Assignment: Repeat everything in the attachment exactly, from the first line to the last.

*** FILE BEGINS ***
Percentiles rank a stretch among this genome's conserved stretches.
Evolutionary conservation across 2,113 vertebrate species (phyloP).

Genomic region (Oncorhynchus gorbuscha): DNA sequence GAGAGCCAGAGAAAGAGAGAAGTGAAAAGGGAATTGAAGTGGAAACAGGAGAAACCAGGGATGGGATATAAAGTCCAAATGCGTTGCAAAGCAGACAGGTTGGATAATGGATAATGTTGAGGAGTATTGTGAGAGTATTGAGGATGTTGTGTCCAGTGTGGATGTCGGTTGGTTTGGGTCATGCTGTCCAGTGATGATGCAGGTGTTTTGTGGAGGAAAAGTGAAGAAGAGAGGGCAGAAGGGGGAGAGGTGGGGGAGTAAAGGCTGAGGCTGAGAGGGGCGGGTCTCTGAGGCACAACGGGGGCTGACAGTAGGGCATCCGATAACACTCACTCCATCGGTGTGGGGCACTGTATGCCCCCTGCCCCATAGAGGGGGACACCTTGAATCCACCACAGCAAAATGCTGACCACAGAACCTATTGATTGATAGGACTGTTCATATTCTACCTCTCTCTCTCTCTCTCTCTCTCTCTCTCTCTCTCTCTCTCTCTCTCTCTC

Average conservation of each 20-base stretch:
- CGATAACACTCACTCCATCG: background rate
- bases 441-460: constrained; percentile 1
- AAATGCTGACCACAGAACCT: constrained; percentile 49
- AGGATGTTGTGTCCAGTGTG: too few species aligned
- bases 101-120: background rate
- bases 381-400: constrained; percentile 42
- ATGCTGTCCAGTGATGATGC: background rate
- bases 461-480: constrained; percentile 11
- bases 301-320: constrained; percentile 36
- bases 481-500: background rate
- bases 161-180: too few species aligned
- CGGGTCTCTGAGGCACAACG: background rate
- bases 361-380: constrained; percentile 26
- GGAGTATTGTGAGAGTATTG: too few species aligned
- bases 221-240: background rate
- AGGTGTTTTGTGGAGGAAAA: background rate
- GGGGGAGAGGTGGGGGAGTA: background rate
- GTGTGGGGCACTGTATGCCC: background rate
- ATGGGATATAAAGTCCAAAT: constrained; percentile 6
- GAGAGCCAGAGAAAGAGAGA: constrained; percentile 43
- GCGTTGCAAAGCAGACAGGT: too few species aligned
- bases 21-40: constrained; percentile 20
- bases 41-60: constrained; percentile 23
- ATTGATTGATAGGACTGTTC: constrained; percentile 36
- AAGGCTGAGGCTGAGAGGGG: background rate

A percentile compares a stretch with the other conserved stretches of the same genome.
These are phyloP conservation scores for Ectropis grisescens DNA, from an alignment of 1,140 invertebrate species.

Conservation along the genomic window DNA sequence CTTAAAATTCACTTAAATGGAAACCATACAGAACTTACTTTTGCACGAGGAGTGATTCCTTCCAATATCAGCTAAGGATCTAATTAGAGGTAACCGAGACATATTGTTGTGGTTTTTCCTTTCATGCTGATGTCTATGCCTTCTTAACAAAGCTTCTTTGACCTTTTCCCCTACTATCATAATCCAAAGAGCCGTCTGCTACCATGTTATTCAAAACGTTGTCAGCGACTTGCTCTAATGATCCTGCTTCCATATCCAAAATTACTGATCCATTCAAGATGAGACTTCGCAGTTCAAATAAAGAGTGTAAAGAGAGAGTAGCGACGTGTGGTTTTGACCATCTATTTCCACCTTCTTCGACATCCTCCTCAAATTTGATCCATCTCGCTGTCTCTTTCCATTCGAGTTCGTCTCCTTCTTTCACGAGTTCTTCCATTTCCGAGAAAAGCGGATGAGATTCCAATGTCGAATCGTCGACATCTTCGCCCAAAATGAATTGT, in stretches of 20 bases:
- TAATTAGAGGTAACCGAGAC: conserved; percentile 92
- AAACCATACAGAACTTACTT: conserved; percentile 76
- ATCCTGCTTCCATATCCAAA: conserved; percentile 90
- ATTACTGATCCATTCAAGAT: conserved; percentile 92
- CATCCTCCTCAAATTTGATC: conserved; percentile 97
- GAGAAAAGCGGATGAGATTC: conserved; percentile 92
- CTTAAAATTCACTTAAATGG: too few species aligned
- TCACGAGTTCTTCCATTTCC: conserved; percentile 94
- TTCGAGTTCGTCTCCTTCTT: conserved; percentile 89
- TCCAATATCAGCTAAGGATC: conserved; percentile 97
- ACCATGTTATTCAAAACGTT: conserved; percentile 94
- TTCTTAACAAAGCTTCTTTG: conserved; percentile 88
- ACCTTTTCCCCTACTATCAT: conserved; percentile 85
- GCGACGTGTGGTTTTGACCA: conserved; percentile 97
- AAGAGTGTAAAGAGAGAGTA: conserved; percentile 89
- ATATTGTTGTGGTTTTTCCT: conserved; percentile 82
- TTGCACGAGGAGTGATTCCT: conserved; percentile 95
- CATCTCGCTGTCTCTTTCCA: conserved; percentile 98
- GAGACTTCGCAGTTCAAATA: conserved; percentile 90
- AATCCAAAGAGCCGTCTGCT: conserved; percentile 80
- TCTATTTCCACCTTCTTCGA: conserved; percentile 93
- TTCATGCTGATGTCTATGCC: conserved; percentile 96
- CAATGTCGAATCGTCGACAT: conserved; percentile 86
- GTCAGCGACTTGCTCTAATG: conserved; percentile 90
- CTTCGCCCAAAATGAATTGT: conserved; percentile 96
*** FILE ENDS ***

Percentiles rank a stretch among this genome's conserved stretches.
Evolutionary conservation across 2,113 vertebrate species (phyloP).

Genomic region (Oncorhynchus gorbuscha): DNA sequence GAGAGCCAGAGAAAGAGAGAAGTGAAAAGGGAATTGAAGTGGAAACAGGAGAAACCAGGGATGGGATATAAAGTCCAAATGCGTTGCAAAGCAGACAGGTTGGATAATGGATAATGTTGAGGAGTATTGTGAGAGTATTGAGGATGTTGTGTCCAGTGTGGATGTCGGTTGGTTTGGGTCATGCTGTCCAGTGATGATGCAGGTGTTTTGTGGAGGAAAAGTGAAGAAGAGAGGGCAGAAGGGGGAGAGGTGGGGGAGTAAAGGCTGAGGCTGAGAGGGGCGGGTCTCTGAGGCACAACGGGGGCTGACAGTAGGGCATCCGATAACACTCACTCCATCGGTGTGGGGCACTGTATGCCCCCTGCCCCATAGAGGGGGACACCTTGAATCCACCACAGCAAAATGCTGACCACAGAACCTATTGATTGATAGGACTGTTCATATTCTACCTCTCTCTCTCTCTCTCTCTCTCTCTCTCTCTCTCTCTCTCTCTCTCTCTC

Average conservation of each 20-base stretch:
- CGATAACACTCACTCCATCG: background rate
- bases 441-460: constrained; percentile 1
- AAATGCTGACCACAGAACCT: constrained; percentile 49
- AGGATGTTGTGTCCAGTGTG: too few species aligned
- bases 101-120: background rate
- bases 381-400: constrained; percentile 42
- ATGCTGTCCAGTGATGATGC: background rate
- bases 461-480: constrained; percentile 11
- bases 301-320: constrained; percentile 36
- bases 481-500: background rate
- bases 161-180: too few species aligned
- CGGGTCTCTGAGGCACAACG: background rate
- bases 361-380: constrained; percentile 26
- GGAGTATTGTGAGAGTATTG: too few species aligned
- bases 221-240: background rate
- AGGTGTTTTGTGGAGGAAAA: background rate
- GGGGGAGAGGTGGGGGAGTA: background rate
- GTGTGGGGCACTGTATGCCC: background rate
- ATGGGATATAAAGTCCAAAT: constrained; percentile 6
- GAGAGCCAGAGAAAGAGAGA: constrained; percentile 43
- GCGTTGCAAAGCAGACAGGT: too few species aligned
- bases 21-40: constrained; percentile 20
- bases 41-60: constrained; percentile 23
- ATTGATTGATAGGACTGTTC: constrained; percentile 36
- AAGGCTGAGGCTGAGAGGGG: background rate

A percentile compares a stretch with the other conserved stretches of the same genome.
These are phyloP conservation scores for Ectropis grisescens DNA, from an alignment of 1,140 invertebrate species.

Conservation along the genomic window DNA sequence CTTAAAATTCACTTAAATGGAAACCATACAGAACTTACTTTTGCACGAGGAGTGATTCCTTCCAATATCAGCTAAGGATCTAATTAGAGGTAACCGAGACATATTGTTGTGGTTTTTCCTTTCATGCTGATGTCTATGCCTTCTTAACAAAGCTTCTTTGACCTTTTCCCCTACTATCATAATCCAAAGAGCCGTCTGCTACCATGTTATTCAAAACGTTGTCAGCGACTTGCTCTAATGATCCTGCTTCCATATCCAAAATTACTGATCCATTCAAGATGAGACTTCGCAGTTCAAATAAAGAGTGTAAAGAGAGAGTAGCGACGTGTGGTTTTGACCATCTATTTCCACCTTCTTCGACATCCTCCTCAAATTTGATCCATCTCGCTGTCTCTTTCCATTCGAGTTCGTCTCCTTCTTTCACGAGTTCTTCCATTTCCGAGAAAAGCGGATGAGATTCCAATGTCGAATCGTCGACATCTTCGCCCAAAATGAATTGT, in stretches of 20 bases:
- TAATTAGAGGTAACCGAGAC: conserved; percentile 92
- AAACCATACAGAACTTACTT: conserved; percentile 76
- ATCCTGCTTCCATATCCAAA: conserved; percentile 90
- ATTACTGATCCATTCAAGAT: conserved; percentile 92
- CATCCTCCTCAAATTTGATC: conserved; percentile 97
- GAGAAAAGCGGATGAGATTC: conserved; percentile 92
- CTTAAAATTCACTTAAATGG: too few species aligned
- TCACGAGTTCTTCCATTTCC: conserved; percentile 94
- TTCGAGTTCGTCTCCTTCTT: conserved; percentile 89
- TCCAATATCAGCTAAGGATC: conserved; percentile 97
- ACCATGTTATTCAAAACGTT: conserved; percentile 94
- TTCTTAACAAAGCTTCTTTG: conserved; percentile 88
- ACCTTTTCCCCTACTATCAT: conserved; percentile 85
- GCGACGTGTGGTTTTGACCA: conserved; percentile 97
- AAGAGTGTAAAGAGAGAGTA: conserved; percentile 89
- ATATTGTTGTGGTTTTTCCT: conserved; percentile 82
- TTGCACGAGGAGTGATTCCT: conserved; percentile 95
- CATCTCGCTGTCTCTTTCCA: conserved; percentile 98
- GAGACTTCGCAGTTCAAATA: conserved; percentile 90
- AATCCAAAGAGCCGTCTGCT: conserved; percentile 80
- TCTATTTCCACCTTCTTCGA: conserved; percentile 93
- TTCATGCTGATGTCTATGCC: conserved; percentile 96
- CAATGTCGAATCGTCGACAT: conserved; percentile 86
- GTCAGCGACTTGCTCTAATG: conserved; percentile 90
- CTTCGCCCAAAATGAATTGT: conserved; percentile 96